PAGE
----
New Road, Stourbridge, West Midlands DY8
An impressive mid-Victorian Gothic Revival church by a major Catholic architect. There is a good survival of the Victorian fittings and fixtures. With its later tower and spire, the church forms a significant local landmark. The adjoining Gothic presbytery is also of architectural and townscape value.
In 1816 a group of Catholic families took a four-year lease on a property behind the Horse and Groom public house in Upper High Street and a chapel was improvised, dedicated to St Francis de Sales, where Mass was occasionally celebrated by priests from Oscott. Kelly states that the establishment of a permanent mission came in 1823, with the Rev. J. T. Barlow the first resident priest. He built a new chapel in 1824 on the present site. Seating just 250, this was soon inadequate for the growing Catholic population, which by 1859 amounted to upwards of 1,300. The decision to erect the present building was made in 1857, during the long incumbency of the convert priest the Rev. Walter Keen; it was opened by Bishop Ullathorne on 14 September 1864, and was a Decorated Gothic design by E. W. Pugin. The new church seated 700. According to Kelly, the silver ornaments of the altar and tabernacle were executed by Evans of Birmingham. Fr Keen died in 1877 and is buried in front of the Lady altar.
Pugin’s designs included a tower and spire, but these were not actually built until 1888-90, broadly in accordance with the original design (the executant architect is given as G. H. Cox). According to the account in The Tablet, the church was redecorated with murals by R. Jeffrey Hopkins of Abergavenny (nave) and Louis Fairfax Muckley of Stourbridge (chancel, executed by Rosa James) in time for its consecration on 9 July 1891.
A convent and school were also designed by Pugin, opening in 1867 (replaced in 1910). The large brick Gothic presbytery adjoining the church was built in 1879 (architect not established).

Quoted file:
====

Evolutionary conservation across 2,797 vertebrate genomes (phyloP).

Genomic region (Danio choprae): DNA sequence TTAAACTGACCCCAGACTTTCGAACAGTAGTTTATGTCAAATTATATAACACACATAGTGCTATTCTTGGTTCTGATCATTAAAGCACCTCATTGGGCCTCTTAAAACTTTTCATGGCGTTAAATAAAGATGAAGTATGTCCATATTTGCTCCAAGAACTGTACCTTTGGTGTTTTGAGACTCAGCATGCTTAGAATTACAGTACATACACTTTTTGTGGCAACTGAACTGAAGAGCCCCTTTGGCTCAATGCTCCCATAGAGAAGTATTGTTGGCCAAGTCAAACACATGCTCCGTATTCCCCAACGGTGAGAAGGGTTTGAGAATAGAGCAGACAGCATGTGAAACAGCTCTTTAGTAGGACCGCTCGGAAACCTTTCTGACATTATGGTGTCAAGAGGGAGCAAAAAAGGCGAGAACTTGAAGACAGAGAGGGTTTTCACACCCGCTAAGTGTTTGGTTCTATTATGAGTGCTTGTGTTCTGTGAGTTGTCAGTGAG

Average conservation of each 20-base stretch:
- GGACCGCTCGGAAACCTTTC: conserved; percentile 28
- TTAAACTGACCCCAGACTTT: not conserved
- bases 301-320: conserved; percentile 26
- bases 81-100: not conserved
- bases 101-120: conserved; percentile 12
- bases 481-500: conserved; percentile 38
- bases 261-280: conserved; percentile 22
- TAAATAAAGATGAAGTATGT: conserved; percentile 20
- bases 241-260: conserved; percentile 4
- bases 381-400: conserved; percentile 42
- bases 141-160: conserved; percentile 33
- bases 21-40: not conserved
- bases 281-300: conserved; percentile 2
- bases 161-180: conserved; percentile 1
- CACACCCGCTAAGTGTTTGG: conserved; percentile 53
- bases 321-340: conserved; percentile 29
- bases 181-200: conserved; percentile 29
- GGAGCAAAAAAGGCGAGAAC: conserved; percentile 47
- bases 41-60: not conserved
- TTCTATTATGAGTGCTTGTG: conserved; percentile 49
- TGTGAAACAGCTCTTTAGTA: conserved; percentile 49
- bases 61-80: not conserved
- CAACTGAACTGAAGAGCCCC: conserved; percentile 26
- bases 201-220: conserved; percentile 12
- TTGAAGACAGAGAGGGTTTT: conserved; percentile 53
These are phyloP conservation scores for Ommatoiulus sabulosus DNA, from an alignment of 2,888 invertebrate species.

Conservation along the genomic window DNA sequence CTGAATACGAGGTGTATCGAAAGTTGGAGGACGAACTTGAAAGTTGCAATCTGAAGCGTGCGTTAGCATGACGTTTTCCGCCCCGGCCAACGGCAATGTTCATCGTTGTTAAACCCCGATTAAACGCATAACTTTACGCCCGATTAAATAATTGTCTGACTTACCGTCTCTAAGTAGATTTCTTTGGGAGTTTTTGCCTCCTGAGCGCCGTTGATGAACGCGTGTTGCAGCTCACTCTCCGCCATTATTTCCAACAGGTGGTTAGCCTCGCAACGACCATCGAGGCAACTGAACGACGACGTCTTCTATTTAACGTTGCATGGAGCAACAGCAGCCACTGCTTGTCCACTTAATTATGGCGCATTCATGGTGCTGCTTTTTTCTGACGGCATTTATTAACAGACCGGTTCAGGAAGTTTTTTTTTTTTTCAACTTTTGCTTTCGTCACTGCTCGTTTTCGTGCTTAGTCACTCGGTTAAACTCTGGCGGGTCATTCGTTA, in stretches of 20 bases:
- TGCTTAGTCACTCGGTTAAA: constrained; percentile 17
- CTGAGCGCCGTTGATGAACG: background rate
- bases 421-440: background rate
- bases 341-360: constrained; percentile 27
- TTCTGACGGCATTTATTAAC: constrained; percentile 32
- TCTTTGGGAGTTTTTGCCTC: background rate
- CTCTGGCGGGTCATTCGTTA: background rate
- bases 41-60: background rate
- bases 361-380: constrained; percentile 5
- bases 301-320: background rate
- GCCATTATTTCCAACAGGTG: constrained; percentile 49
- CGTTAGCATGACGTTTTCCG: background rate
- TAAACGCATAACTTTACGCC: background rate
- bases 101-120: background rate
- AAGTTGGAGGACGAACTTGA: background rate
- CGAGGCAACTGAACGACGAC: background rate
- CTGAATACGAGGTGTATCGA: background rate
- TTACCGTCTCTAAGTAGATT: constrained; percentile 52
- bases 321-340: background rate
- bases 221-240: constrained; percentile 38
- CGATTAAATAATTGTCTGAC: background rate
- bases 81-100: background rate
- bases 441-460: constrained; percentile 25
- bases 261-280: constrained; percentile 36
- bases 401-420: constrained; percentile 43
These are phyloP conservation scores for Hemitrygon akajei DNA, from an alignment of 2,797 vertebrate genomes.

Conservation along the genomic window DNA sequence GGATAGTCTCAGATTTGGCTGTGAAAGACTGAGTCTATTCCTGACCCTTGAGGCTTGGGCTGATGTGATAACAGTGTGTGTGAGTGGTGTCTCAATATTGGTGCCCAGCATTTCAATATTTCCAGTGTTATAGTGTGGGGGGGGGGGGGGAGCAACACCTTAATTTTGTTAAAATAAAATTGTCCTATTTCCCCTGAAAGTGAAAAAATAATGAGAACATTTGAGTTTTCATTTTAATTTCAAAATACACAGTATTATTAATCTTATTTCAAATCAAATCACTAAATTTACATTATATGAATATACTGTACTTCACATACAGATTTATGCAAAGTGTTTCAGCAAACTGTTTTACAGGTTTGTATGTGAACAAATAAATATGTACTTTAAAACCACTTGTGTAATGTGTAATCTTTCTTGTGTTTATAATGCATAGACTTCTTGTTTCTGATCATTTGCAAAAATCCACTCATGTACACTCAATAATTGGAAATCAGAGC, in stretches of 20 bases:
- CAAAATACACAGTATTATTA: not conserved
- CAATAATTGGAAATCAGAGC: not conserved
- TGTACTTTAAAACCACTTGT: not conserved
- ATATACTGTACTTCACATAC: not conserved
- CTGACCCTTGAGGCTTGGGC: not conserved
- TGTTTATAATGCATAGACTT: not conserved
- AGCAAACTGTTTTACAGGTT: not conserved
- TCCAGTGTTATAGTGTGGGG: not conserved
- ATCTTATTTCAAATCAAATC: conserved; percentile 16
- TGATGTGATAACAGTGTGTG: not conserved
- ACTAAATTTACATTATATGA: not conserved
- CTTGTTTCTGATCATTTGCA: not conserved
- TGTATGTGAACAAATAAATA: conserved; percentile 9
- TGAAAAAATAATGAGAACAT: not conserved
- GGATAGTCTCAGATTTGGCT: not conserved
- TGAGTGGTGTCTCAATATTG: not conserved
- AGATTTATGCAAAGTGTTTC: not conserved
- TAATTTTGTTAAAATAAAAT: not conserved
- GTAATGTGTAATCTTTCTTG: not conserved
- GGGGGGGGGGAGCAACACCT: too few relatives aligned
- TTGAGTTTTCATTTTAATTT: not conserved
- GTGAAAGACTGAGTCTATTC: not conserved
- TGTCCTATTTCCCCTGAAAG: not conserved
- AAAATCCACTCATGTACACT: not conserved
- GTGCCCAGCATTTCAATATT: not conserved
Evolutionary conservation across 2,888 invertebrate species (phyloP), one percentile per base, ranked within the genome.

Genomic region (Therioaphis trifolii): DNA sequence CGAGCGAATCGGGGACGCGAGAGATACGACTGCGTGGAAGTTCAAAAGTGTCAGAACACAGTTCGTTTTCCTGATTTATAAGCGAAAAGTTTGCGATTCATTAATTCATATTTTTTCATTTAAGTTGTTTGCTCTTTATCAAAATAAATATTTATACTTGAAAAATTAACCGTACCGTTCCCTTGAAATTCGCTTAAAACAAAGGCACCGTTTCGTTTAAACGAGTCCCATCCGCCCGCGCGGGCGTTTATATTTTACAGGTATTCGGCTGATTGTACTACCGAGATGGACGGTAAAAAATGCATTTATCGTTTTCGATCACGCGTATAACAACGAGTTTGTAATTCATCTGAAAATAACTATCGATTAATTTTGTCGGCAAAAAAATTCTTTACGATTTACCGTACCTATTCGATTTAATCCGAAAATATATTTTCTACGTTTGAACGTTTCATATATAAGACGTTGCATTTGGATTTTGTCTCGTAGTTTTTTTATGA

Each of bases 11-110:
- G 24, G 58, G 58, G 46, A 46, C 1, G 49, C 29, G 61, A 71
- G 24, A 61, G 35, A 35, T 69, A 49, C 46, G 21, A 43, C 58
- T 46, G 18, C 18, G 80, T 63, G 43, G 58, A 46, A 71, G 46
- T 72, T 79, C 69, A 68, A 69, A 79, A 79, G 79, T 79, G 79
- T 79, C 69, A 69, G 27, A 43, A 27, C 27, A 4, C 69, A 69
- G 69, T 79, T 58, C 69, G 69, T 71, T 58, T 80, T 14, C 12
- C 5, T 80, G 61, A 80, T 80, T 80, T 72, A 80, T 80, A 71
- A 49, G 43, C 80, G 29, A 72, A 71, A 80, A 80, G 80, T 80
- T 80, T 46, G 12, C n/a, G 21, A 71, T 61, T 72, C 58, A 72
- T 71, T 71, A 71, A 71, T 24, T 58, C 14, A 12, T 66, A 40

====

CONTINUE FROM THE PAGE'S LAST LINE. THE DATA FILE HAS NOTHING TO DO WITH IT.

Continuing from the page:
The list description (below) gives a detailed account of the church and repetition of the details is unnecessary. It can be noted also that there are chapels on either side of the sanctuary (Lady Chapel north, St Joseph’s south). Mention can also be made of the survival of many of the Victorian fittings and fixtures. The reredos is an impressive piece with a tabernacle in the centre and canopies covering statues of the Doctors of the Church, Old Testament figures and other saints. The original high altar has been cut back but its stone front survived. The stone side altars also remain, that in the Lady Chapel with a depiction of the Nativity, and that in St Joseph’s chapel with a spray of lilies. The altar rails to the chapels are still in situ. The list description mentions that the pulpit is intact but this appears to be a fairly modern piece, albeit with two older statues placed in square niches. The original font – a relatively simple octagonal piece – now forms the support for the forward altar.* The walls of the sanctuary are vibrantly painted (a repainting, it is thought, of perhaps the 1990s) in yellow and red with a cross shape in each of the small panels. The soffits of the nave arcades are painted with a pale foliage trail. The list description refers to glass by Hardman of 1875 and this may well apply to the grand rose window, although O’Donnell says this is of the 1860s; all the aisle windows have stained glass but only one is dated (date of death 1909) and only one is signed ‘Hardman’.
* The font has now (2019) been returned to its original purpose, and a new altar formed using the old mensa with a stone base in the form of a chalice. (AHP)
Roman Catholic church. 1863-4, by Edward Welby Pugin; tower by G.H. Cox added 1886. Red brick with stone dressings. Steeply pitched Welsh slate roofs with bands of grey tiles and stone coping to the gable ends with stone crosses at the apexes. PLAN: 8-bay nave, chancel, north and south aisles, vestry in the angle of the north aisle and the chancel and a tower at the west end of the north aisle. Vestry added on south side. The church is aligned north-south. Gothic style with Geometric window tracery. EXTERIOR: North and south aisles with 2-light Geometric tracery windows with buttresses between and tall nave with cusped circular clerestory windows. Chancel has tall and narrow north and south windows with Geometric tracery, large rose east window and vestry in the angle with the north aisle. North west tower actually on NE corner, in three stages, the second stage with pairs of very narrow lancets, the top stage with louvred bell-openings and large turrets with pinnacles and with a short spire with small lucarnes; the pinnacles and the spire have iron finials. INTERIOR: Lofty interior with broad 8-bay nave with clerestory and 7-bay arcades with moulded 2-centred arches and thin alternating grey and pink polished granite piers with block capitals and tall plain bases. Elaborate 8-bay nave roof with arch scissor-braces, high collars and collars to the common-rafters. Arch-braced aisle roofs. Chancel roof has painted panels. Richly carved stone reredos of 1875. Wooden gallery in 8th bay at west end with organ. Pulpit and intact seating. Stained glass windows of 1875 by Hardman. SOURCE: Buildings of England, page 269.
Listing NGR: SO9024784054
Architect: E. W. Pugin; G. H. Cox
Original Date: 1864
Conservation Area: No
Listed Grade: Grade II